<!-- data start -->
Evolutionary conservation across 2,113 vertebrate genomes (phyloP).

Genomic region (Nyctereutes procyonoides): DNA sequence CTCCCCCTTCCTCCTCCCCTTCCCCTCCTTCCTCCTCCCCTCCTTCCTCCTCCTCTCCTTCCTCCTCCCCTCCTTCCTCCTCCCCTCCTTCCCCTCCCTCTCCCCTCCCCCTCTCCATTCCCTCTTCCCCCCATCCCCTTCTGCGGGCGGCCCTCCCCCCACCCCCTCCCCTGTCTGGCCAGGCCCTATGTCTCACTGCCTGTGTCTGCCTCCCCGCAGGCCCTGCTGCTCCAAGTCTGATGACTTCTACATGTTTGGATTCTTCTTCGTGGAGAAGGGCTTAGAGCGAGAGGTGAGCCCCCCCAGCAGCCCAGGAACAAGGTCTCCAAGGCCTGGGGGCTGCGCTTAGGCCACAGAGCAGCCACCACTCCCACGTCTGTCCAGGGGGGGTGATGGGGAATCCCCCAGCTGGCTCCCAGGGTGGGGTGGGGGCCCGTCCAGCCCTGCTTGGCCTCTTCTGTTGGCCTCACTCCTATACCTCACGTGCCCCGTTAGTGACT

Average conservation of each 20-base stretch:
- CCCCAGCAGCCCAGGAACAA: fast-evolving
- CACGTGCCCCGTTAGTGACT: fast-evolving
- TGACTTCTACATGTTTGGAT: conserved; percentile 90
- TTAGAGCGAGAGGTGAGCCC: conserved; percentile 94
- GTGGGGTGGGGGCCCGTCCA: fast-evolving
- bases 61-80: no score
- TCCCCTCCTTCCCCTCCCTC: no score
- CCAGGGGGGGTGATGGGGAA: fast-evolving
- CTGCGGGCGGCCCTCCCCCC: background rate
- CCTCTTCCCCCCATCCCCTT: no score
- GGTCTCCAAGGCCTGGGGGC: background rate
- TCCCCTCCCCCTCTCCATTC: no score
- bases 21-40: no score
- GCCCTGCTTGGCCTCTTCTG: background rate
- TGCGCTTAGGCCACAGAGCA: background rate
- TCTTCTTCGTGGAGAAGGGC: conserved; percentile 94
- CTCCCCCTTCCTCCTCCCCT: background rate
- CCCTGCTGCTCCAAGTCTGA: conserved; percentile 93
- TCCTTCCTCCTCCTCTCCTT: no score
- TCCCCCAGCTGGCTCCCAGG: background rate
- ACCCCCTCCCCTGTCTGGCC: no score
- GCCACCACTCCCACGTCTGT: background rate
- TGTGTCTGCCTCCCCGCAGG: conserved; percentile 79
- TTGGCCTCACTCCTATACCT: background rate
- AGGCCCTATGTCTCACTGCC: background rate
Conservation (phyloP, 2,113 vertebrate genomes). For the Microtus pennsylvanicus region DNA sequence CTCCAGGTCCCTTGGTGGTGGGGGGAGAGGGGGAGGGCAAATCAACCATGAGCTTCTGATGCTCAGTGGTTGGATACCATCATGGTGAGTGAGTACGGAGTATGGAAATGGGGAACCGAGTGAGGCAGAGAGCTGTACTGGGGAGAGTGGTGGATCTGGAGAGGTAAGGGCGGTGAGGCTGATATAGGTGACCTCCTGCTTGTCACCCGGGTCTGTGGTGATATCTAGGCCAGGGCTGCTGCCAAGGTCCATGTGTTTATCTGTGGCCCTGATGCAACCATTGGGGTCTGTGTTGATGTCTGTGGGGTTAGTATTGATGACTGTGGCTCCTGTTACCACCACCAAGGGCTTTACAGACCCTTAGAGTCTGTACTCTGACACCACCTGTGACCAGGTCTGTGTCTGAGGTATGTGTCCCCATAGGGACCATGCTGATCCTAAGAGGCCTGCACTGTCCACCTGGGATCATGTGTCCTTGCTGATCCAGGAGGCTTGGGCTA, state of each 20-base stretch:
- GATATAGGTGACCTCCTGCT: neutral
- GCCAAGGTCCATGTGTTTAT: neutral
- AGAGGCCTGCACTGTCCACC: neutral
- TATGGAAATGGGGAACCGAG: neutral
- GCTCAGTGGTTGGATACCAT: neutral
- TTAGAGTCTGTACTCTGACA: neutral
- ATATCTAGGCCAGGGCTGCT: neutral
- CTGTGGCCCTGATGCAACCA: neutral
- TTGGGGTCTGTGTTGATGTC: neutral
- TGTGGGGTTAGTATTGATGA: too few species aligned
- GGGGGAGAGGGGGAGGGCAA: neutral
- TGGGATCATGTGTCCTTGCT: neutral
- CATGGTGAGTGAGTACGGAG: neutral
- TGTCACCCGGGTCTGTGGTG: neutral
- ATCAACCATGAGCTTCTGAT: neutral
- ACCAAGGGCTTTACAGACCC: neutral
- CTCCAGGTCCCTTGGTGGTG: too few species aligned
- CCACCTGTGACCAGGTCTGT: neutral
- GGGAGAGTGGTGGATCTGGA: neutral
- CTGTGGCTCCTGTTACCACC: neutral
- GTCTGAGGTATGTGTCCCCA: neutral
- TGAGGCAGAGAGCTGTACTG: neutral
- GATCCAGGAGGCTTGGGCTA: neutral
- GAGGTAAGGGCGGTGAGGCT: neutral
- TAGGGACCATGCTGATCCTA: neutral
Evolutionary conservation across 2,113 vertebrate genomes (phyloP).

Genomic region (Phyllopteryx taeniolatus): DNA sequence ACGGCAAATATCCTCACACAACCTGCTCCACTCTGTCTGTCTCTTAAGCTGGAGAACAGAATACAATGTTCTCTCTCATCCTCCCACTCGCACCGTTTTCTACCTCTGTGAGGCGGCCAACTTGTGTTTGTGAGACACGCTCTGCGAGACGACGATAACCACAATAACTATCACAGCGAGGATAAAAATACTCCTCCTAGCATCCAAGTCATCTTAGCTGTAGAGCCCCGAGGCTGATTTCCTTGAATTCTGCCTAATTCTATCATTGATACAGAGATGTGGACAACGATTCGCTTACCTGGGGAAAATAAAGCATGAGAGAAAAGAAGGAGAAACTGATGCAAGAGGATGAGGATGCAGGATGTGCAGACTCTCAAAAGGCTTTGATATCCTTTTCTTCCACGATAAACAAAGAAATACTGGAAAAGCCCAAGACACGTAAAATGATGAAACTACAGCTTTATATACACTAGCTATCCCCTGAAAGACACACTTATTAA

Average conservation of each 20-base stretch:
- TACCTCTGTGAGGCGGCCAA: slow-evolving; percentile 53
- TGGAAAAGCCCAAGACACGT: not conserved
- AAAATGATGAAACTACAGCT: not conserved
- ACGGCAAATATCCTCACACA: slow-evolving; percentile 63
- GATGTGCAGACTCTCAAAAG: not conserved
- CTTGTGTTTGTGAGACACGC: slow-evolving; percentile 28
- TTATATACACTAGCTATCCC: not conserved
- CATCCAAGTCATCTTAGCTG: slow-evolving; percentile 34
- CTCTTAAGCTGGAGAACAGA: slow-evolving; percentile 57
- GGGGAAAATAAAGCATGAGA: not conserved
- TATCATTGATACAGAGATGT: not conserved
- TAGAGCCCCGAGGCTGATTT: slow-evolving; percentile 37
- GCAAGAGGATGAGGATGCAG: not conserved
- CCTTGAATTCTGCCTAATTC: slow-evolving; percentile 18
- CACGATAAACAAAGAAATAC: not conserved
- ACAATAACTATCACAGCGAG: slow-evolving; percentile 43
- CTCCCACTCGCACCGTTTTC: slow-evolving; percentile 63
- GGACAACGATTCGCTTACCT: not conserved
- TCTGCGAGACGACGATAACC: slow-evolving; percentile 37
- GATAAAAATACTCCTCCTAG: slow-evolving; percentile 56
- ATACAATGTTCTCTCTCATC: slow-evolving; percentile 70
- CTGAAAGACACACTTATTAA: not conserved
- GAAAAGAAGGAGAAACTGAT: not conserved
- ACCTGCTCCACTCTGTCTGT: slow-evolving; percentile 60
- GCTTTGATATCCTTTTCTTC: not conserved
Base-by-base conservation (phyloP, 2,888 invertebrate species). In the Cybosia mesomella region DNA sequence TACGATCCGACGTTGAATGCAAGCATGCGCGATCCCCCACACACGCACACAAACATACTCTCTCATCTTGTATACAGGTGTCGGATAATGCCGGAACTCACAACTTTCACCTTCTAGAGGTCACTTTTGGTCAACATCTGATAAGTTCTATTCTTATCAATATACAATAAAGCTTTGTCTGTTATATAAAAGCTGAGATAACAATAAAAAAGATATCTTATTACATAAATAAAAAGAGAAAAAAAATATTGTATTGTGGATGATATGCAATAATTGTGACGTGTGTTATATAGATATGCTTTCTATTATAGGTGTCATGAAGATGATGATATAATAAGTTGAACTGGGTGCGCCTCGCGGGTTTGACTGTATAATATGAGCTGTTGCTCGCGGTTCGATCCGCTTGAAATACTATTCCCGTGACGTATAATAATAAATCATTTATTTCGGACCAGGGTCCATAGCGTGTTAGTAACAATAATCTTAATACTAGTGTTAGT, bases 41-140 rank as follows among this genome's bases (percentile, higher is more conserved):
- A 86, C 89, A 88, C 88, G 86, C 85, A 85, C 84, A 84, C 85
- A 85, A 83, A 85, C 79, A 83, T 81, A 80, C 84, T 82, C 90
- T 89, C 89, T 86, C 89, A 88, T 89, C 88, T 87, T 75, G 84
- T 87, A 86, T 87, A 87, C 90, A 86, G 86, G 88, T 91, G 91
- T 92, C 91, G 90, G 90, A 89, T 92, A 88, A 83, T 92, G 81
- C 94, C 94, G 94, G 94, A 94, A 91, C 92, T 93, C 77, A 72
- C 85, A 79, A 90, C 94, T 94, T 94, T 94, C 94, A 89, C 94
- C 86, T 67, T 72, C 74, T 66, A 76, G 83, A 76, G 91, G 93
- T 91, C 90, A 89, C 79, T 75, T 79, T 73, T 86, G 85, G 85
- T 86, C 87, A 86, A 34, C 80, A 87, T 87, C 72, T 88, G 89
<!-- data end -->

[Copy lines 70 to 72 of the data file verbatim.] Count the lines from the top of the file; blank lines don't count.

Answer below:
- GCAAGAGGATGAGGATGCAG: not conserved
- CCTTGAATTCTGCCTAATTC: slow-evolving; percentile 18
- CACGATAAACAAAGAAATAC: not conserved